If I could imprint the importance of one thing it would be the act of pausing before eating. Pausing is at the heart of my own practice–and yet, after all these years, the desire to dive in and eat without stopping still has some compelling element.

balance ©VSpain–clay, tin, ink and collage elements on board

balance ©VSpain–clay, tin, ink and collage elements on board

For many, many years it was almost impossible for me to pause when faced with a plate of food, or once I caught sight of a trigger food. It was especially difficult when I was at a party or sharing food with others, I simply couldn’t think, it seemed my entire body was filled with the desire to eat immediately. For a while, I gave up trying to pause before meals but worked to practice mindfulness in other food-related areas. I experimented with raw foods, simplified my diet, researched the beneficial effects of greens and began drinking green smoothies, and experimented with cutting out dairy, wheat and soy products. I still ate a little too fast and sometimes too much, but I was eating better quality foods, and loosing the craving for sweets and the desire to binge.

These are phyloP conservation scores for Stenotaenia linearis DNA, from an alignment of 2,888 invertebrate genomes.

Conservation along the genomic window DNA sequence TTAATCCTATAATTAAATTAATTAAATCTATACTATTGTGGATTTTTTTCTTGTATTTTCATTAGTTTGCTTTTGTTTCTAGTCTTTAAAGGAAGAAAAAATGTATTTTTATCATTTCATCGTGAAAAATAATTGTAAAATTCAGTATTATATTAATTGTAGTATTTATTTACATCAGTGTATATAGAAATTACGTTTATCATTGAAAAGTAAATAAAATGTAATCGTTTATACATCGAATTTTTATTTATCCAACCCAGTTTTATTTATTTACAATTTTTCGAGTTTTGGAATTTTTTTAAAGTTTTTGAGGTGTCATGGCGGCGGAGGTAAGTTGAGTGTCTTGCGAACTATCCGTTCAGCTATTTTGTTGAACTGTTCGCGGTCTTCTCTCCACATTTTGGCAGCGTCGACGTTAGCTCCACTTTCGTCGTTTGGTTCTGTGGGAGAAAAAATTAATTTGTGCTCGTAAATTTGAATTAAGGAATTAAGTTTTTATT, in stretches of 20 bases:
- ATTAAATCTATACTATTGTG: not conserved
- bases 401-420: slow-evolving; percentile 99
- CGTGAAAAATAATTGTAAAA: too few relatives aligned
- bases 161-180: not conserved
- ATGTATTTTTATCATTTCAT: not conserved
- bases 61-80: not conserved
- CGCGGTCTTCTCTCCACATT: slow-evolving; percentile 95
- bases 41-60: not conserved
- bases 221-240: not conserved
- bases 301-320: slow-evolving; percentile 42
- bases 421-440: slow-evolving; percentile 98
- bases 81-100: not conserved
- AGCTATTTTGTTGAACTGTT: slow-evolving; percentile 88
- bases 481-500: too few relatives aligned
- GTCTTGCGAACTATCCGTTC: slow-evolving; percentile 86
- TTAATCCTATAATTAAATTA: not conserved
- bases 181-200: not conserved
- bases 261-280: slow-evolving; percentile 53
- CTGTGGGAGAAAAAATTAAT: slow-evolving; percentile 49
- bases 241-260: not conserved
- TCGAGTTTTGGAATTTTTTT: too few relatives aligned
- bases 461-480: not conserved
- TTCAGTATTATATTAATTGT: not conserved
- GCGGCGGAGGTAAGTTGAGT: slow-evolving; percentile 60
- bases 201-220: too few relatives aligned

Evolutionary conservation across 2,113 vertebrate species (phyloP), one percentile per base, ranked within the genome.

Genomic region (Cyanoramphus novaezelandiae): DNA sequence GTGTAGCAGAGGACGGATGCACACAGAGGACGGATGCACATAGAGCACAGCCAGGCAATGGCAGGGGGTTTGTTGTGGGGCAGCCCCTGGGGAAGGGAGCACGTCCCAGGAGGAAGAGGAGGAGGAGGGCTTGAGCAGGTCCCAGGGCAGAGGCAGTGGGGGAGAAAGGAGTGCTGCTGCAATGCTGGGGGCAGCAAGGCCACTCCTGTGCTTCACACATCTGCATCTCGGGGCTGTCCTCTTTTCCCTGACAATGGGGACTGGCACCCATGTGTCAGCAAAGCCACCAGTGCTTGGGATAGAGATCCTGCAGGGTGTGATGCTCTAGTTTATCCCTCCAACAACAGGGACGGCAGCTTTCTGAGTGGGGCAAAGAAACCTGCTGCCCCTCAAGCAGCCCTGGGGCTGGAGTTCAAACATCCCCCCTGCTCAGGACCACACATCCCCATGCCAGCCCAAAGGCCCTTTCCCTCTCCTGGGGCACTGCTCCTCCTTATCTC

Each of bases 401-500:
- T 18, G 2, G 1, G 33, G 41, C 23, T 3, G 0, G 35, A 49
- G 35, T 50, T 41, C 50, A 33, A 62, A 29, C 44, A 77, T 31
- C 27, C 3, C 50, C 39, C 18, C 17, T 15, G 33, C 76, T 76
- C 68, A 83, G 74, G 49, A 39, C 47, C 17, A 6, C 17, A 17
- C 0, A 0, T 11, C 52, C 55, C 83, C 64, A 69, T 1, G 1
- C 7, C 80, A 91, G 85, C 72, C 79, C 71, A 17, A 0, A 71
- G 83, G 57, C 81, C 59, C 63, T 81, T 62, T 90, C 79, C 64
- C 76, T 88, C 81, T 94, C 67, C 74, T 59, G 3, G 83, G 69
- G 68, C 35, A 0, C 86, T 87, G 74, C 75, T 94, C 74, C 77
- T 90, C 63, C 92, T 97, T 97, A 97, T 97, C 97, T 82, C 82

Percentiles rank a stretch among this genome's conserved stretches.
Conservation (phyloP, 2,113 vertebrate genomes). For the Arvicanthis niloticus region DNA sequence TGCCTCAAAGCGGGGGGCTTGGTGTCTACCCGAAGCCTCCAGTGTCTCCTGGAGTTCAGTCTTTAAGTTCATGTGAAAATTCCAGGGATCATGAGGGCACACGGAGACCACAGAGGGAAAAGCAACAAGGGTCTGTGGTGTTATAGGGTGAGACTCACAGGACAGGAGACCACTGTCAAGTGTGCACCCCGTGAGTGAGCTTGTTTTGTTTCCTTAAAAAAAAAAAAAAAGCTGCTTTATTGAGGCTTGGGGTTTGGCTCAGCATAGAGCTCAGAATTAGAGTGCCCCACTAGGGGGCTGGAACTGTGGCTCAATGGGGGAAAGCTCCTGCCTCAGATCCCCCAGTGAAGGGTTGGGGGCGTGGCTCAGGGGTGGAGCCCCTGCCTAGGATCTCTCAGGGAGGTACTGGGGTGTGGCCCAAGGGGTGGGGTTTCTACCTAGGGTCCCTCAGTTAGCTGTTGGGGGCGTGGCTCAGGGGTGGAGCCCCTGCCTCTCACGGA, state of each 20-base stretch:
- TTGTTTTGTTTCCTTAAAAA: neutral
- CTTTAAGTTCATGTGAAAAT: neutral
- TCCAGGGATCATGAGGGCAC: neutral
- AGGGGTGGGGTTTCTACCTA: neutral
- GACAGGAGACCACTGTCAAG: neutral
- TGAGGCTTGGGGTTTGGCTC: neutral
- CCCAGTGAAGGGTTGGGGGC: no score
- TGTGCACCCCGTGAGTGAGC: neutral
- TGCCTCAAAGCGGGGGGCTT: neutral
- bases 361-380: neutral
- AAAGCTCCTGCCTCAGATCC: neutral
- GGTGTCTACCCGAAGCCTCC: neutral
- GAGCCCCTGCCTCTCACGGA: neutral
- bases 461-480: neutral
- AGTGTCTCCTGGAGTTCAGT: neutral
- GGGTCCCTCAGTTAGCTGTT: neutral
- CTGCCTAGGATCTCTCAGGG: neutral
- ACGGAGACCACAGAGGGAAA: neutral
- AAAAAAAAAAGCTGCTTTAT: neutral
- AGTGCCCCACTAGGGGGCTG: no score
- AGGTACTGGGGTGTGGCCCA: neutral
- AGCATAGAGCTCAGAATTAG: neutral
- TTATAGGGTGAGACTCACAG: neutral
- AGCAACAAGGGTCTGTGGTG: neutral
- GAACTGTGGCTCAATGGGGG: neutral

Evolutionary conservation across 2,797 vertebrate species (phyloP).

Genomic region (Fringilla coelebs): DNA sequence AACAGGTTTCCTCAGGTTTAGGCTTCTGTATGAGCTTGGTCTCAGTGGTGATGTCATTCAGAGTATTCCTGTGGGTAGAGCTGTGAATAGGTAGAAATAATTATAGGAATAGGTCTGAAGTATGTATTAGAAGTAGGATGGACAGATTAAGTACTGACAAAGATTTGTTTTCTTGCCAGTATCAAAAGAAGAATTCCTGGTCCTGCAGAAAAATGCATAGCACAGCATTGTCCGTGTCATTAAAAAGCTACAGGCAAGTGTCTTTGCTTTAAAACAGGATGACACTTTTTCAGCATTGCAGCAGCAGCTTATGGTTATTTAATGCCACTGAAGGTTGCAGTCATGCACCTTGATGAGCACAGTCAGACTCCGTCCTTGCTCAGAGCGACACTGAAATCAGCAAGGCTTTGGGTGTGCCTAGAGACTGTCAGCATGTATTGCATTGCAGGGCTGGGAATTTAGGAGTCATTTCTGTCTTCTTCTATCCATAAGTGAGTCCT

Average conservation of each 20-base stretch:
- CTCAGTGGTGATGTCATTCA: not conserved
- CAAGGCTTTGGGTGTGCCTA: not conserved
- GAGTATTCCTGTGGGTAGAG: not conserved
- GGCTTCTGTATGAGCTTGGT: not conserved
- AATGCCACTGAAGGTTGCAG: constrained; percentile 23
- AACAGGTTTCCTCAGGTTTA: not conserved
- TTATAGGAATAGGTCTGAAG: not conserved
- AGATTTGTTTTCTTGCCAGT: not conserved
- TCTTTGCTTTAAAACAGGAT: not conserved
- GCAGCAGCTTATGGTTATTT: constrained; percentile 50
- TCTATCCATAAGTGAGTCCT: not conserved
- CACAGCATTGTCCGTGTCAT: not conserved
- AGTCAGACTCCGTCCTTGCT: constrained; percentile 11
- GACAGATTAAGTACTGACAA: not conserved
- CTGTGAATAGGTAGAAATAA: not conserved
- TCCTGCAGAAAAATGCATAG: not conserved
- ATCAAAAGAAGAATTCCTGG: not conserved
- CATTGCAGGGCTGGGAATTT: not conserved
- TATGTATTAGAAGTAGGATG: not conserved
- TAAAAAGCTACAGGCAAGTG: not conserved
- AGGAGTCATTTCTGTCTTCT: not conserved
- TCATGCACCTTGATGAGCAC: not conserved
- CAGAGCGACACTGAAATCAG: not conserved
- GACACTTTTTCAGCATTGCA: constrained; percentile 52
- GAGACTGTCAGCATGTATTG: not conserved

I worked with impulsivity in other areas of my life–in speech, in relationships, in my work–and slowly, without trying or realizing it, I gained some mastery over my impulsivity. Eventually I circled around to food and how I ate, and discovered that my renewed efforts to pause before eating were bolstered by all the years of work in other areas of my life.

My commitment to align my behavior with my mindfulness practice–to walk the talk–prods me to wake up now.


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